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Beyond the noble Hall: the diffusion of the painting Independência or Morte, by Pedro Américo

Grant number: 19/23740-6
Support type:Scholarships in Brazil - Scientific Initiation
Effective date (Start): December 01, 2019
Effective date (End): November 30, 2020
Field of knowledge:Applied Social Sciences - Museology
Principal Investigator:Paulo César Garcez Marins
Grantee:Giovanna Salatine de Carvalho
Home Institution: Museu Paulista (MP). Universidade de São Paulo (USP). São Paulo , SP, Brazil
Associated research grant:17/07366-1 - Collect, identify, describe, exhibit: the curatorial cycle and the production of knowledge, AP.TEM

Abstract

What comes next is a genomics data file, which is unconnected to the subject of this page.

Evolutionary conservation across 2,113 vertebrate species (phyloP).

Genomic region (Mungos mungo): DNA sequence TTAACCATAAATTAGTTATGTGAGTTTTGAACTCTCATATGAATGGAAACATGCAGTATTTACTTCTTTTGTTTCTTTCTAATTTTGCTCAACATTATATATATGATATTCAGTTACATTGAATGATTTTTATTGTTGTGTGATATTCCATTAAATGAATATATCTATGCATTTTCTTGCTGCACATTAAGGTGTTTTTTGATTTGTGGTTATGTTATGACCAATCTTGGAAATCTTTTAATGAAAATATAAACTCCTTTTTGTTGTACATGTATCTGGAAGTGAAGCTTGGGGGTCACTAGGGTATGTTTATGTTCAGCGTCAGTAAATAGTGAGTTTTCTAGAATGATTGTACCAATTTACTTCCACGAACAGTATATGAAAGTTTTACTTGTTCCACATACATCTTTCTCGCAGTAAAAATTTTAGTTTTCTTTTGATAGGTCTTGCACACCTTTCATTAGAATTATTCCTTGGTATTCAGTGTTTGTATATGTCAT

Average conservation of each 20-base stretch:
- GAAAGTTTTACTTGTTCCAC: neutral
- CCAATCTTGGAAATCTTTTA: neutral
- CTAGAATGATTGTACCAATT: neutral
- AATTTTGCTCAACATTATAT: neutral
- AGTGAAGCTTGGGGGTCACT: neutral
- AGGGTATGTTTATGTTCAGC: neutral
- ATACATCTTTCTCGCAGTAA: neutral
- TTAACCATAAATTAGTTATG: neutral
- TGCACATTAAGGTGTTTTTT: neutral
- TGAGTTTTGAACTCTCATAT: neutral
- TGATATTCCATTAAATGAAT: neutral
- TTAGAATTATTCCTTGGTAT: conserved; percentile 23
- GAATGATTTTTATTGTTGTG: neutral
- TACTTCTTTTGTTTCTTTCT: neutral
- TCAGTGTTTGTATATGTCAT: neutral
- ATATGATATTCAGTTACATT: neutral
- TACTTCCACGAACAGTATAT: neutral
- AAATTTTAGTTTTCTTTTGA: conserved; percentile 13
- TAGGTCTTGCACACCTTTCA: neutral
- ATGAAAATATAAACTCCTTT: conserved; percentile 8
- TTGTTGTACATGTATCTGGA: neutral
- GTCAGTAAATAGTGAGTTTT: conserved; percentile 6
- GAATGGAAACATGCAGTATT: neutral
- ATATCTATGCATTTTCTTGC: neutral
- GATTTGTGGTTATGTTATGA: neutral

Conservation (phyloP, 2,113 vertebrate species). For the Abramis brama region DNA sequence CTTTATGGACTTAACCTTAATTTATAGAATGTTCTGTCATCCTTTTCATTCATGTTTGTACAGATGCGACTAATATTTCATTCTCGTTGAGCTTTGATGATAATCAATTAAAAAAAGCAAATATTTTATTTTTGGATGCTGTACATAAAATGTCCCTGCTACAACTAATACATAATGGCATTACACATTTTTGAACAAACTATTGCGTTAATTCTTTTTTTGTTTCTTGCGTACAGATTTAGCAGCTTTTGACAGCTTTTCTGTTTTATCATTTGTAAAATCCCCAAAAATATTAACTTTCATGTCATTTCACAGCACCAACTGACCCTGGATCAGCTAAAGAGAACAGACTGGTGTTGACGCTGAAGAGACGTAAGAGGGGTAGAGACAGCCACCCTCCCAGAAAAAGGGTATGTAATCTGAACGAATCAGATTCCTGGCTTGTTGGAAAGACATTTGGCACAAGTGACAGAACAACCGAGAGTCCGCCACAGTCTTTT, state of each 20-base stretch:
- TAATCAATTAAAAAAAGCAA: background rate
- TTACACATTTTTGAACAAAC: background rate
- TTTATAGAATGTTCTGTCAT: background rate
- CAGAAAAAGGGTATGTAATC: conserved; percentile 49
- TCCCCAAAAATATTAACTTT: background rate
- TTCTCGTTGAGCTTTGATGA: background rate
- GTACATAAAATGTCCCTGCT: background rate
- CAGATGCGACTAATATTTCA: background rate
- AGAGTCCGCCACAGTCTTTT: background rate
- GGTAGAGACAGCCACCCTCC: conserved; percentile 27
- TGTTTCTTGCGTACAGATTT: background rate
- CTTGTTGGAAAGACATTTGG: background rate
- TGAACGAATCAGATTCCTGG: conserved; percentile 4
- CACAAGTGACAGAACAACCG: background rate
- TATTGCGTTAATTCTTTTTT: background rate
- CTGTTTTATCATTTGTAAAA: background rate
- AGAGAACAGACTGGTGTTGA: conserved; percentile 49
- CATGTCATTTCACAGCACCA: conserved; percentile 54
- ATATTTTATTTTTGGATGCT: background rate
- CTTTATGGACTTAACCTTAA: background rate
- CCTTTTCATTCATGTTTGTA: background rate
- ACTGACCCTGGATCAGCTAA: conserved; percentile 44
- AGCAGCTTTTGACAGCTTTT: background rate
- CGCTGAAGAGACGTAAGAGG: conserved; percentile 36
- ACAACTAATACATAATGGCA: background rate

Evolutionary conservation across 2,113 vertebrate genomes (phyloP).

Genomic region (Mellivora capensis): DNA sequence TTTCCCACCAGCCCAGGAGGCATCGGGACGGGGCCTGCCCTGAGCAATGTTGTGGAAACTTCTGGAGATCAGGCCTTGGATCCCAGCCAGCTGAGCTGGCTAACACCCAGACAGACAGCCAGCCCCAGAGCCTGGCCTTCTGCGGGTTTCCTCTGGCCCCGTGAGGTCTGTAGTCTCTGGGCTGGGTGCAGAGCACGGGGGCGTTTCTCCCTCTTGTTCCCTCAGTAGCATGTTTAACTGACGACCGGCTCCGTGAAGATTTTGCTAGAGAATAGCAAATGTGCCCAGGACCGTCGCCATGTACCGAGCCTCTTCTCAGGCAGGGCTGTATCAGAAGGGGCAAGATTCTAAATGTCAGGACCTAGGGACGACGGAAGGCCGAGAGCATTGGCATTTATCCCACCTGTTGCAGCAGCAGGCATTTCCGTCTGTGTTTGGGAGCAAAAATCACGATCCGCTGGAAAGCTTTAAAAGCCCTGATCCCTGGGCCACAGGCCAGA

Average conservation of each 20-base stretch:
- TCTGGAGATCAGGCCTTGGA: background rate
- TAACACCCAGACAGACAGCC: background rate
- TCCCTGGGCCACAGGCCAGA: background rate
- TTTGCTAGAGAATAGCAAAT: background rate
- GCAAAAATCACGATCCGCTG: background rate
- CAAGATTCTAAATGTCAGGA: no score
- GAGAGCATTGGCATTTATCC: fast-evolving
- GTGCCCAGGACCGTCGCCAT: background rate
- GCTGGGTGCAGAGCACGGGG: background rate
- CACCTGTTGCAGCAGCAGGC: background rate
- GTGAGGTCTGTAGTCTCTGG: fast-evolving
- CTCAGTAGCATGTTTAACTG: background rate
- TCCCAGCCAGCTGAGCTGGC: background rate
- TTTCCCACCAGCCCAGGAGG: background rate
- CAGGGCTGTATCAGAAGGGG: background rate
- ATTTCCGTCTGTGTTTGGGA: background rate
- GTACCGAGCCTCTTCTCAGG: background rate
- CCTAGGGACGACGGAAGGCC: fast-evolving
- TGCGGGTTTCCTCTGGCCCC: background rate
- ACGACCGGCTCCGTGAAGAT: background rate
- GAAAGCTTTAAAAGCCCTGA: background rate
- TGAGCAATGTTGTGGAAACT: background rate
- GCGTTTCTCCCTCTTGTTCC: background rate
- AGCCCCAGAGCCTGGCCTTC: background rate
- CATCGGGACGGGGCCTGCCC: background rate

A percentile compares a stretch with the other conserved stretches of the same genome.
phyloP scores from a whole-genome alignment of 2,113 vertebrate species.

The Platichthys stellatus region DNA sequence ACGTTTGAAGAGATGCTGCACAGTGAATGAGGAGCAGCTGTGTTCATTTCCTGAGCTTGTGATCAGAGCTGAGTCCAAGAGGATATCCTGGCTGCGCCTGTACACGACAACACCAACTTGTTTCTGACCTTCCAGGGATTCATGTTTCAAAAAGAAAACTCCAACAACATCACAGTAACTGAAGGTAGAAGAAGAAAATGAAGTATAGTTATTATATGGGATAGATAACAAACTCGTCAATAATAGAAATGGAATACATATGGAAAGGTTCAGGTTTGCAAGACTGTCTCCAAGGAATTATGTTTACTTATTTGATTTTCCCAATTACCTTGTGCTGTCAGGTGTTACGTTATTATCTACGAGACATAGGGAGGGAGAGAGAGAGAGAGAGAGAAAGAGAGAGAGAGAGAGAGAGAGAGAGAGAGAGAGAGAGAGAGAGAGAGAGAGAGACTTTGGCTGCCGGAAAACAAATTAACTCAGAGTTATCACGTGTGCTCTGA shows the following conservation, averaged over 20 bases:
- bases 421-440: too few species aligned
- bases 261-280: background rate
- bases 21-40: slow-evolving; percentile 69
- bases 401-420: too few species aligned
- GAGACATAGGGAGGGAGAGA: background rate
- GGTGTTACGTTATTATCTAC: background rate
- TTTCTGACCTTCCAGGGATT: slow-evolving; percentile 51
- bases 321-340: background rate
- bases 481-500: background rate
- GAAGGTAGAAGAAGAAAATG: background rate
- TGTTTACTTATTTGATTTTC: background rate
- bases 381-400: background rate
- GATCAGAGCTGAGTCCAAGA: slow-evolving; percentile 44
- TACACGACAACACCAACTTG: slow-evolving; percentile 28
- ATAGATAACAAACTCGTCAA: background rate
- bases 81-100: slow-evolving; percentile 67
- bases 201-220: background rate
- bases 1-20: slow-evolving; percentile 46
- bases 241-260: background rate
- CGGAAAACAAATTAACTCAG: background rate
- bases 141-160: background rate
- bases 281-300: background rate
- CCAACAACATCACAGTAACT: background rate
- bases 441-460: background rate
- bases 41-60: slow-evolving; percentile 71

The painting "Independence or death", made by Pedro Américo de Figueiredo and Mello between 1886 and 1888, was made to occupy the Noble Hall of the Independence Monument building, later converted into Paulista Museum. The work has been exhibited in this place since the museum was opened to the public in 1895, however the impact of its visual discourse is not restricted to the experience of its enjoyment in this museum space. This representation is part of the collective imagination about the 7th of September 1822 thanks to the wide diffusion of his image in printed materials. The research proposal of scientific initiation is to raise and understand the profile of these printed forms of circulation and the appropriation of "Independence or death", identifying materials in which the canvas was reproduced and the narratives associated with it in order to broaden and renew the understanding of this work; contribute to the reformulation of the Paulista Museum exhibition. The research will analyze the circulation and the appropriation of the painting after its musealization, in 1895 until the Centennial of 1922. To this end, reproductions of the screen will be identified in periodicals, illustrated magazines and teaching materials, with special attention to the year 1922, the year in which the centenary of Brazil's independence was celebrated. From this survey, will be examining the narratives associated with the screen in order to understand their appropriations. (AU)